During the debate on Monday rivals Hillary Clinton and Donald Trump offered more of the same in the way of proposed economic solutions for America.
Trump declared he will prevent corporations from leaving the country. He said his proposed tax reductions will put an end to the flood or companies leaving. “That’s going to be a job creator like we haven’t seen since [Ronald] Reagan,” he said.
Clinton responded by saying she will jack up taxes on the wealthy and close down corporate loopholes. She mocked Trump’s plan as “Trumped up, trickle down.”
Trump criticized NAFTA and other globalist trade deals and noted the legislation was ushered in by Hillary’s husband.
Clinton said she wants to renegotiate trade deals and make them more favorable to the United States. She deflected previous criticism by saying “let’s not assume trade is the only challenge we have in the economy.”
Both candidates proposed spending a fortune on fixing the crumbling US infrastructure, although how they would pay for it was not addressed.
Clinton touched on the national debt, but only to attack Trump’s tax proposals.
“Independent experts have looked at what I’ve proposed and looked at what Donald’s proposed, and basically they’ve said this, that if his tax plan, which would blow up the debt by over $5 trillion and would in some instances disadvantage middle-class families compared to the wealthy, were to go into effect, we would lose 3.5 million jobs and maybe have another recession,” she said.
Trump responded, noting Obama has raised to the debt to an astronomical level.
“The Obama administration, from the time they’ve come in, is over 230 years’ worth of debt, and he’s topped it. He’s doubled it in a course of almost eight years, seven-and-a-half years, to be semi- exact,” he said.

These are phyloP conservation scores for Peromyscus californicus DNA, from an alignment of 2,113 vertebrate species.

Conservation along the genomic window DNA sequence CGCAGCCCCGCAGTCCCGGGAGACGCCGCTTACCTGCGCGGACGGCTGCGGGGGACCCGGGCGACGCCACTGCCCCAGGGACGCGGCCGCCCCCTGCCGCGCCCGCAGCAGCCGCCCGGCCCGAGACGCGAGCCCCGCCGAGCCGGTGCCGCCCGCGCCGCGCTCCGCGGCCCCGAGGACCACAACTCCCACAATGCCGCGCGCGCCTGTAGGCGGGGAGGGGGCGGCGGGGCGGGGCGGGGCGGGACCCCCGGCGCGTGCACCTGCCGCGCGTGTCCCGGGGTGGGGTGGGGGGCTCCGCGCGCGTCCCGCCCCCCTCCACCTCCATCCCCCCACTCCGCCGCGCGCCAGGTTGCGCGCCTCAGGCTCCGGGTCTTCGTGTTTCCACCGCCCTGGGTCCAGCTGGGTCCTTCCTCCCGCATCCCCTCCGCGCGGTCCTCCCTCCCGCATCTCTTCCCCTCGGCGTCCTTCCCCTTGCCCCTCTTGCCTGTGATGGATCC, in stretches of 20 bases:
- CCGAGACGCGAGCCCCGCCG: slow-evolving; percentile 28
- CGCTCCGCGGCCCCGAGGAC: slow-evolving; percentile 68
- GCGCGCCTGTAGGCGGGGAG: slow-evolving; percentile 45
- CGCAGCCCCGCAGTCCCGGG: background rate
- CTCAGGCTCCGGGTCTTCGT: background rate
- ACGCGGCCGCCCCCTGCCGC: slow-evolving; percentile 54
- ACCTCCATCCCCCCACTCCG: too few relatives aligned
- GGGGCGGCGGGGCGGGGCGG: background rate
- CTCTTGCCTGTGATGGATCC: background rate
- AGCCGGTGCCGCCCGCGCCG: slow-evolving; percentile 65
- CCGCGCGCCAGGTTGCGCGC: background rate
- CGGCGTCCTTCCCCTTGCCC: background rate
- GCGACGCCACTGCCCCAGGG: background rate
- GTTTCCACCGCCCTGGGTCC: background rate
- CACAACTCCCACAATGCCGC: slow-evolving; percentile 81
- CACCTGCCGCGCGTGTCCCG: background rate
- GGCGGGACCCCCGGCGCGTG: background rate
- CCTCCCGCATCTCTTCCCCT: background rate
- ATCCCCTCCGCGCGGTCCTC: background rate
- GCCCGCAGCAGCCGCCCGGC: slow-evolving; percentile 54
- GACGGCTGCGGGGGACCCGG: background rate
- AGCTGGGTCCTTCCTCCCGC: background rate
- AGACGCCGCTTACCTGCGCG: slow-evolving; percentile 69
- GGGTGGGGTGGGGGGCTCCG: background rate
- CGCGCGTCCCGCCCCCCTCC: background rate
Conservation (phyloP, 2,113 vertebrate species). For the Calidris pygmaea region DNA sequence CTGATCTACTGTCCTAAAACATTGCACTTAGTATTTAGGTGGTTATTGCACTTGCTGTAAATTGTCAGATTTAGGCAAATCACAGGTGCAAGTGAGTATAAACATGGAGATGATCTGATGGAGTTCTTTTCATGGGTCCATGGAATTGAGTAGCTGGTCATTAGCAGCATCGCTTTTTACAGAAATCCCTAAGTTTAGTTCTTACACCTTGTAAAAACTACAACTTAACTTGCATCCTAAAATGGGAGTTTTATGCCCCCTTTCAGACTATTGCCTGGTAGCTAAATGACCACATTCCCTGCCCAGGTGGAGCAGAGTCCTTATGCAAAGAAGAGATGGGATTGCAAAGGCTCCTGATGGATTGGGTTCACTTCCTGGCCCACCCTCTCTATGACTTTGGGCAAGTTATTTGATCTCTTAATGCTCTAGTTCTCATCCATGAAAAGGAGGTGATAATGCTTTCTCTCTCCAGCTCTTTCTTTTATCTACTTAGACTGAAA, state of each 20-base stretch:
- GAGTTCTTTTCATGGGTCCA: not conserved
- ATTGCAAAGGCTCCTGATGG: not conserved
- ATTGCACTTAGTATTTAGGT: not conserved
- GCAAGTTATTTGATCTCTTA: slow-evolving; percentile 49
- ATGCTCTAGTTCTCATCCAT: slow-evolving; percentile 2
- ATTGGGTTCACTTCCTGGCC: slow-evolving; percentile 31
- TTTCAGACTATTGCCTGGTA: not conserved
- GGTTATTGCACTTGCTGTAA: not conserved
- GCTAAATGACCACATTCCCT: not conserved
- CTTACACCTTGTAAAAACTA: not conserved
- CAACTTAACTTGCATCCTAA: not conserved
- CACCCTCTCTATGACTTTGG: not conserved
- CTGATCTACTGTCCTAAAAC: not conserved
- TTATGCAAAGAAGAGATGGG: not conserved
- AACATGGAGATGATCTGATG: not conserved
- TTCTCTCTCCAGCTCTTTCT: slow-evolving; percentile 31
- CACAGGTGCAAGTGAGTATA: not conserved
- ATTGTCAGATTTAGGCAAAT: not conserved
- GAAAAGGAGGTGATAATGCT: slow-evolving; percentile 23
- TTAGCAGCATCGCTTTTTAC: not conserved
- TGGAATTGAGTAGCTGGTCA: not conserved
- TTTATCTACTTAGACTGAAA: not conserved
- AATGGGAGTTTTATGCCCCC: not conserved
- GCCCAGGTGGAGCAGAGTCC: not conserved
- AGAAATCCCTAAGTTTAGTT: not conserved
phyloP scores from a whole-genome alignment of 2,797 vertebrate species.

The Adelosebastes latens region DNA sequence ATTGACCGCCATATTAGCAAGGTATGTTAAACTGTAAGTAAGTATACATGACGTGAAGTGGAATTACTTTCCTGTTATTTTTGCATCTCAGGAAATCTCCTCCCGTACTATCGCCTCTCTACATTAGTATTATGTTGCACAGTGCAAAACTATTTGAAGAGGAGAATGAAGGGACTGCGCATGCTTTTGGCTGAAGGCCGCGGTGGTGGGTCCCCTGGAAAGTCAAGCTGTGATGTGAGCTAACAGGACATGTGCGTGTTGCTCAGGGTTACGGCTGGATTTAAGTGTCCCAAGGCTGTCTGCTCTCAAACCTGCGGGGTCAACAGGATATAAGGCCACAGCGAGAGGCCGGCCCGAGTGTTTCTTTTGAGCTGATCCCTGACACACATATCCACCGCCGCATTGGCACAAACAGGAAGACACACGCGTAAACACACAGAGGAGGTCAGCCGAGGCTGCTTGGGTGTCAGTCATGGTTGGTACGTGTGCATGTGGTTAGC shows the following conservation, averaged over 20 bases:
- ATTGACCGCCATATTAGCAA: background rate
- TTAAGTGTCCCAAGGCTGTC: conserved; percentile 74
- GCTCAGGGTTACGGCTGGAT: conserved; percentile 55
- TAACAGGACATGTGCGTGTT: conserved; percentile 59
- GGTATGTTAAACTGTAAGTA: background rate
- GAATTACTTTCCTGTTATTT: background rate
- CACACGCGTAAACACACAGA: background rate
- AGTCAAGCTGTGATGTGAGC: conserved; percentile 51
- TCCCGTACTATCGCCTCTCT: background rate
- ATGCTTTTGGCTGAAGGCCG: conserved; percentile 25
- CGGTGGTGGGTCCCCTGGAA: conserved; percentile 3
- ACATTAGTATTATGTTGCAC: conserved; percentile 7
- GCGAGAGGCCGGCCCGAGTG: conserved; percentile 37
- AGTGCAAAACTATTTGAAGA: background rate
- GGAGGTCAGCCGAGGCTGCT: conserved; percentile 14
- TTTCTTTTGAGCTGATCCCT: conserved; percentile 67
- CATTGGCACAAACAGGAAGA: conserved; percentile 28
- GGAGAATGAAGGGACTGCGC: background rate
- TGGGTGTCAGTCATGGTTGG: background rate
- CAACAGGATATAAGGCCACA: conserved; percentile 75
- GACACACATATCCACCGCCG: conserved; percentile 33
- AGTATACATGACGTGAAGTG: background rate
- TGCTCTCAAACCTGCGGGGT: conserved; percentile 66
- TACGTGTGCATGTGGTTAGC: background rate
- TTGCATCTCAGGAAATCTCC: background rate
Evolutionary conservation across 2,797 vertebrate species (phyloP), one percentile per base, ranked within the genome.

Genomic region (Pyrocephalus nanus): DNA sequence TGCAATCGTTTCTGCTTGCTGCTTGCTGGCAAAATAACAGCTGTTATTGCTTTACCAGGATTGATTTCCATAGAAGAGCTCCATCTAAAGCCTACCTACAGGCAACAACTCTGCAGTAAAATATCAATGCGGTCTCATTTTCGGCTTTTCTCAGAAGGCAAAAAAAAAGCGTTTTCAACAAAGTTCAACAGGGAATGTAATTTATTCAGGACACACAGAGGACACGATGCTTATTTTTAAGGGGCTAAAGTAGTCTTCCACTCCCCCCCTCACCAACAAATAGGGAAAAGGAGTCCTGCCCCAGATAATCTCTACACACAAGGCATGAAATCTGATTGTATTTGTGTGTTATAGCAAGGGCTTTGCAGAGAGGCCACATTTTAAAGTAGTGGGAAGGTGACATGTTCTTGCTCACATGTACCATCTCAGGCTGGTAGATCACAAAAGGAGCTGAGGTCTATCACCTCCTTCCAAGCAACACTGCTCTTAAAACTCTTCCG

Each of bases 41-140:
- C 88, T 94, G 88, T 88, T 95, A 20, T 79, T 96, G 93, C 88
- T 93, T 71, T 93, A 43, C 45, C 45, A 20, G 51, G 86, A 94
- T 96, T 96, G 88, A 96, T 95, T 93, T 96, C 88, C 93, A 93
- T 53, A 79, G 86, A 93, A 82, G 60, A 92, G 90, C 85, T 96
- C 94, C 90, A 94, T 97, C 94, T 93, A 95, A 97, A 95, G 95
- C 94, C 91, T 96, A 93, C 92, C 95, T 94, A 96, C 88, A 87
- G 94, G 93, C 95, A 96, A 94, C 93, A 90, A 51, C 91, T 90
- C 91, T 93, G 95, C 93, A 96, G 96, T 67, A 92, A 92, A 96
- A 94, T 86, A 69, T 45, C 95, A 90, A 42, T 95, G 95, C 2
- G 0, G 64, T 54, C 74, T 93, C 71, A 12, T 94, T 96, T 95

Trump is correct. Obama has nearly doubled the national debt. When he entered the White House the debt stood at 10.6 trillion dollars. It is now 19.5 trillion dollars, according to figures compiled by the Treasury Department.
“Obama still has several months to go until the end of his second term,” notes Michael Snyder of The Economic Collapse. “That means that an average of more than 1.1 trillion dollars a year will be added to the national debt during his presidency. We are stealing a tremendous amount of consumption from the future to make the economy look much, much better than it otherwise would be, and we are systematically destroying the future in the process.” He added an additional 1.36 trillion dollars to the national debt during the fiscal year that is now coming to an end.
How did we get here?
The national debt is directly attributable to the Federal Reserve. In 1971, under President Nixon, the United States moved away from the gold standard and the Fed was allowed to print money out of thin air. This opened the floodgates for unrestrained government borrowing, spending, and an exponentially rising “public debt.”
The Fed keeps the scheme going by holding interest rates artificially low. Since whatever the government owes is inherited by the people, it’s the people who ultimately get stuck with the bill. If the interest was allowed to return to market rates, it would help prevent the government from borrowing beyond its means.
Unfortunately, the obvious solution—ending the Fed and instituting a sane monetary policy—was not addressed on Monday night.